Pass the greens (or cabbage, or brussel sprouts, or…), please

Hold the salt!  Hold the fatback!

NEW YORK (Reuters Health) – Eating lots of carrots and cruciferous vegetables — collard greens, cabbage, broccoli — could reduce breast cancer risk, particularly an aggressive form common among African American women, suggests a large new study.

I had brussel sprouts for dinner last night.

From Wikipedia:

Cruciferous vegetables. The vegetables are widely cultivated, with many genera, species, and cultivars being raised for food production. The family takes its alternate name (Cruciferae, New Latin for “cross-bearing”) from the shape of their flowers, whose four petals resemble a cross.

common name genus specific epithet Cultivar Group
horseradish Armoracia rusticana
land cress Barbarea verna
ethiopian mustard Brassica carinata
kale Brassica oleracea Acephala Group
collard greens Brassica oleracea Acephala Group
Chinese broccoli (kai-lan) Brassica oleracea Alboglabra Group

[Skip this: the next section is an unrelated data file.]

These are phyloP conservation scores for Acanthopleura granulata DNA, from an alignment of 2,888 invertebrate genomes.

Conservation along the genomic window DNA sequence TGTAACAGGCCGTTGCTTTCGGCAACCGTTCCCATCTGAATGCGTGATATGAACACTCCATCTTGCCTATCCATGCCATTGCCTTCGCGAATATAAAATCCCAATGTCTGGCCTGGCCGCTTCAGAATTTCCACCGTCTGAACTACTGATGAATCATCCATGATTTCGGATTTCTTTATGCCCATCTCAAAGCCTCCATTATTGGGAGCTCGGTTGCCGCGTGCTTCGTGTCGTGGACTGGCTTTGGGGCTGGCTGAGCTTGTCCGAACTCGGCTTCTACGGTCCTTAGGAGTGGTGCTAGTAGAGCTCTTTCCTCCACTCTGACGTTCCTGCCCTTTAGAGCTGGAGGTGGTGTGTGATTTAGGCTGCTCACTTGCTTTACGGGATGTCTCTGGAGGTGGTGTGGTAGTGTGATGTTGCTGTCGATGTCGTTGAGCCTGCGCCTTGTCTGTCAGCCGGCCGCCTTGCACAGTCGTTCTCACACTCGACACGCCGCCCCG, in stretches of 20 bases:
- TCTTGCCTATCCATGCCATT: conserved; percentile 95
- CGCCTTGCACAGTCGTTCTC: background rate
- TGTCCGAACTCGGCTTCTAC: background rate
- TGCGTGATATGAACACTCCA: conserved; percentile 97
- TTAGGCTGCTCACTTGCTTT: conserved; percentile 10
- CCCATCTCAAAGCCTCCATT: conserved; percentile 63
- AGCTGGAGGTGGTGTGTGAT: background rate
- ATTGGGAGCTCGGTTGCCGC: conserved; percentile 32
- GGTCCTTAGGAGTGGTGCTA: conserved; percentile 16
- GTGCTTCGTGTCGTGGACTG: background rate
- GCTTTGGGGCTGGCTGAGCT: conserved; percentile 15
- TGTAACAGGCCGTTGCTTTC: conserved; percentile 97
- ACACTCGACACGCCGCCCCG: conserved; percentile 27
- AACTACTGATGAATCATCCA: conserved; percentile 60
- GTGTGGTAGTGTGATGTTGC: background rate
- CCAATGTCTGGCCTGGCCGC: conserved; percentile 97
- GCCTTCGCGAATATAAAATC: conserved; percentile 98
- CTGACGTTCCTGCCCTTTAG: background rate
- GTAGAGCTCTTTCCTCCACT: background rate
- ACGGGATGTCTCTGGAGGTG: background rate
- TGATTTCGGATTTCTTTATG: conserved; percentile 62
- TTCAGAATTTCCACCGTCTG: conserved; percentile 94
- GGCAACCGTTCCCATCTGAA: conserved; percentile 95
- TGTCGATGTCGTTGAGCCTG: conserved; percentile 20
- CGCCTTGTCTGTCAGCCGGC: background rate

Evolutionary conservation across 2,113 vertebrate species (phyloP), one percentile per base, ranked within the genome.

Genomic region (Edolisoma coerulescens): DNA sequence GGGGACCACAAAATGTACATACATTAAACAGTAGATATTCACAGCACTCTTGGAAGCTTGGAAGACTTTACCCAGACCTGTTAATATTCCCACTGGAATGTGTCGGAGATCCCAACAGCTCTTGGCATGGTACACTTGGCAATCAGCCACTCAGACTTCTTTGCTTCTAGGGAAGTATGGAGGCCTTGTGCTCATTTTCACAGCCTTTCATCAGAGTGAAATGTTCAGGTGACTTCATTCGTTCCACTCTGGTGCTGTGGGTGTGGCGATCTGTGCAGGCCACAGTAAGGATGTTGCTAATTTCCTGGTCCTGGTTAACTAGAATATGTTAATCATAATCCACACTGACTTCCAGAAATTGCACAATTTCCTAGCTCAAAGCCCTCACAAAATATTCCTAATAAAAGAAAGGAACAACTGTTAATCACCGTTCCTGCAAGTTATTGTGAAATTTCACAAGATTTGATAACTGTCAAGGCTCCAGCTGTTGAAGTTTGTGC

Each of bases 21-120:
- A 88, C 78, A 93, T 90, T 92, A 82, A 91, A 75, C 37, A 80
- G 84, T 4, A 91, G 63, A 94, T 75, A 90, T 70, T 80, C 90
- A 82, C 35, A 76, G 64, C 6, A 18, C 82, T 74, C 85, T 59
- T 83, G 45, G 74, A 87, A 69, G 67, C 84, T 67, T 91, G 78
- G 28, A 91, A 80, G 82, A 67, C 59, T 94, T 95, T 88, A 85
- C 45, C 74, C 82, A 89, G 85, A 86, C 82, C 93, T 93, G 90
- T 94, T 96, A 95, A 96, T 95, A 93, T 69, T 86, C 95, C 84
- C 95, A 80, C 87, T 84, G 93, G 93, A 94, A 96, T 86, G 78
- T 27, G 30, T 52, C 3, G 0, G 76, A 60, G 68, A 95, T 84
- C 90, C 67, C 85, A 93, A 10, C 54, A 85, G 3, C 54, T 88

cabbage Brassica oleracea Capitata Group
brussels sprout Brassica oleracea Gemmifera Group
kohlrabi Brassica oleracea Gongylodes Group
broccoli Brassica oleracea Italica Group
broccoflower Brassica oleracea Italica Group × Botrytis Group
broccoli romanesco Brassica oleracea Botrytis Group / Italica Group
cauliflower Brassica oleracea Botrytis Group
wild broccoli Brassica oleracea Oleracea Group
bok choy Brassica rapa chinensis
komatsuna Brassica rapa pervidis or komatsuna
mizuna Brassica rapa nipposinica
Rapini (broccoli rabe) Brassica rapa parachinensis
flowering cabbage Brassica rapa parachinensis
chinese cabbagenapa cabbage Brassica rapa pekinensis
turnip root; greens Brassica rapa rapifera
rutabaga Brassica napus napobrassica
siberian kale Brassica napus pabularia
canola/rapeseed Brassica rapa/napus oleifera
wrapped heart mustard cabbage Brassica juncea rugosa
mustard seeds, brown; greens Brassica juncea
mustard seeds, white Brassica (or Sinapis) hirta
mustard seeds, black Brassica nigra
tatsoi Brassica rosularis
arugula (rocket) Eruca vesicaria
garden cress Lepidium sativum
watercress Nasturtium officinale
radish Raphanus sativus
daikon Raphanus sativus longipinnatus
wasabi Wasabia japonica

Brussel sprouts, heirloom tomato, oregano, basil, balsalmic vinegar, olive oil (pre cooked)

Dr John Ellis MD

Board-certified anesthesiologist, with expertise in cardiovascular anesthesia and the implications of obesity and sleep apnea in anesthesia. See vascularanesthesia.com for professional information. Dr. Ellis has used the strategies in here to: (1) lose 120 lbs over 18 months, (2) stop all antihypertensive medicines, and (3) no longer need CPAP treatment for sleep apnea.

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